Mobility Vs. Flexibility : What’s The Difference?

Posted on 28-Apr-2016 by Kripa Jalan

We usually associate strength, endurance and the likes with fitness. But there’s so much more to it than just raw, brute force. Flexibility and mobility, two vital keys to being fitter are often overlooked. We tend to keep them last on our priority list when it comes to working out. We all think we’re ironclad.

We also tend to equate the terms; flexibility and mobility; often using them interchangeably. But in truth, they are distinct concepts and affect your fitness differently.

Truth be told, this isn’t just limited to the frequent gym goers. Beyond your training sessions, both these tools promote joint health. If you lack general mobility, it’s going to affect your everyday movements. It’s a clear indication that your body isn’t performing the way it should be. Initially, it’ll surface as discomfort or pain. Eventually, your internals will give away, succumbing to wear and tear. As for those who workout regularly, training those immobile areas with greater intensity is only a call for trouble. You’re placing added stress on those parts, which could mean a potentially painful injury.

Our muscles work in synchronization to move a joint. One stretches, while the other shortens to allow movement. Even if one of these muscles are tight, balance at the joint is thrown off. This translates to poor form, inadequate range of motion, muscle weakness and eventually injury. That’s where mobility comes in, just like your knight in shining armor. It has to do with strength in the right positions. Mobility exercises help work out the kinks in your body. They are aimed at improving your range of motion while performing a movement, eliminating restrictions and improving proficiency. The better your mobility, the better your form and the more the room for improvement in both the strength and endurance domains.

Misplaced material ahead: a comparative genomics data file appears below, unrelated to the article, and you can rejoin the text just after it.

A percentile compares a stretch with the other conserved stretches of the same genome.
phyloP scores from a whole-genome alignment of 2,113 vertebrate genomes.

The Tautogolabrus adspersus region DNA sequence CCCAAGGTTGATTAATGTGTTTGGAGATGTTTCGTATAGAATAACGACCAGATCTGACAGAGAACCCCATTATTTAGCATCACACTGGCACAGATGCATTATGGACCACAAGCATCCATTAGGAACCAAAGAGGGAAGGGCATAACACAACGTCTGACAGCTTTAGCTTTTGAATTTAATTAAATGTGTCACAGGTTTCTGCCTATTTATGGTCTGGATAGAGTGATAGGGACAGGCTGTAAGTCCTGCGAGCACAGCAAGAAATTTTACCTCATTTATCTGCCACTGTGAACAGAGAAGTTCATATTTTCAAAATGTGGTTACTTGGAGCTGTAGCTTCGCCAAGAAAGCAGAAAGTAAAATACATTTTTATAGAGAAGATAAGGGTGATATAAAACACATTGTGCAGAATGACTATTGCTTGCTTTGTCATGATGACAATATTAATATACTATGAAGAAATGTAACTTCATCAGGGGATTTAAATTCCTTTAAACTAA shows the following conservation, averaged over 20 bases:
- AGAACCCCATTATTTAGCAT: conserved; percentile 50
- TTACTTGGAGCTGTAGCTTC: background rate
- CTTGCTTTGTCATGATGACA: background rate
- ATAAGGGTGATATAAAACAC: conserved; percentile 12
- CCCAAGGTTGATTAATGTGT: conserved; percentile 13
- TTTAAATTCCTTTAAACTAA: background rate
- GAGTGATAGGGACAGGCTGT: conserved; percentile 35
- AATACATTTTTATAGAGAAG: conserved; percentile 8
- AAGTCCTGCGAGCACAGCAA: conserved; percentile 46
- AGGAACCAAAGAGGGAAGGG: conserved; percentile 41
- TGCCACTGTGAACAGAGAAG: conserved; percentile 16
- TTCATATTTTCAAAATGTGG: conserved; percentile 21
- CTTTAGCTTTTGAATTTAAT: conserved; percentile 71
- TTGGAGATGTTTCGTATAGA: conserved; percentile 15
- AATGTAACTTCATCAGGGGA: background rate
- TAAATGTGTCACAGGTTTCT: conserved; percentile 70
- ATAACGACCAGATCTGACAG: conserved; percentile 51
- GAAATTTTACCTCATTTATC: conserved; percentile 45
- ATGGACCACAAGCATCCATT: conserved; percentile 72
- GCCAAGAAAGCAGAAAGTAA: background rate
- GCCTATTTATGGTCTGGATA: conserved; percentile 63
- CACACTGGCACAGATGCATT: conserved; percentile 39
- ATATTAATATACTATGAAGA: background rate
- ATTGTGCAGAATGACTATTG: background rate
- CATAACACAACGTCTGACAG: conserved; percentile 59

There is a common misconception that inflexibility can’t be altered. In truth, if you could teach your body to lift weight or run distances, you can teach it to be flexible.

Most people have sedentary day jobs, which require them to sit in front of a computer screen for hours. You may think that’s harmless but it’s not. Your body was built to be mobile. Long hours in a seated position will tighten your hips, core, and legs. Your muscles will shorten and your posture will worsen. More of a reason for you to include mobility work into your daily training regimen.

The Solution

Common problem areas are the hips, shoulders, knees and upper back. If you’ve experienced trouble in these areas, or others, here are three key steps to help loosen the areas up:

Most commonly the areas that trouble us the most are the back, shoulders, and knees. Here’s what you can do to alleviate your grievances.

Foam Roll: Release tight spots in the muscles.

Stretch: Before and after your workout.

Mobility Drills: These specific exercises will help with your range of motion.

The Wrap Up

Often we blame soreness on the lack of stretching. Have you ever thought it could be more than that? When a muscle is pushed to do more than it can, it will result in strains and consequently decreased mobility. You’ve got to teach it to relax, rather than going for the overkill.

Now I’m not saying spend an added hour at the gym mobilizing and stretching. Most of us don’t have the time or patience. The best method is probably to work the areas you know are tight, or those which have troubled you in the past.

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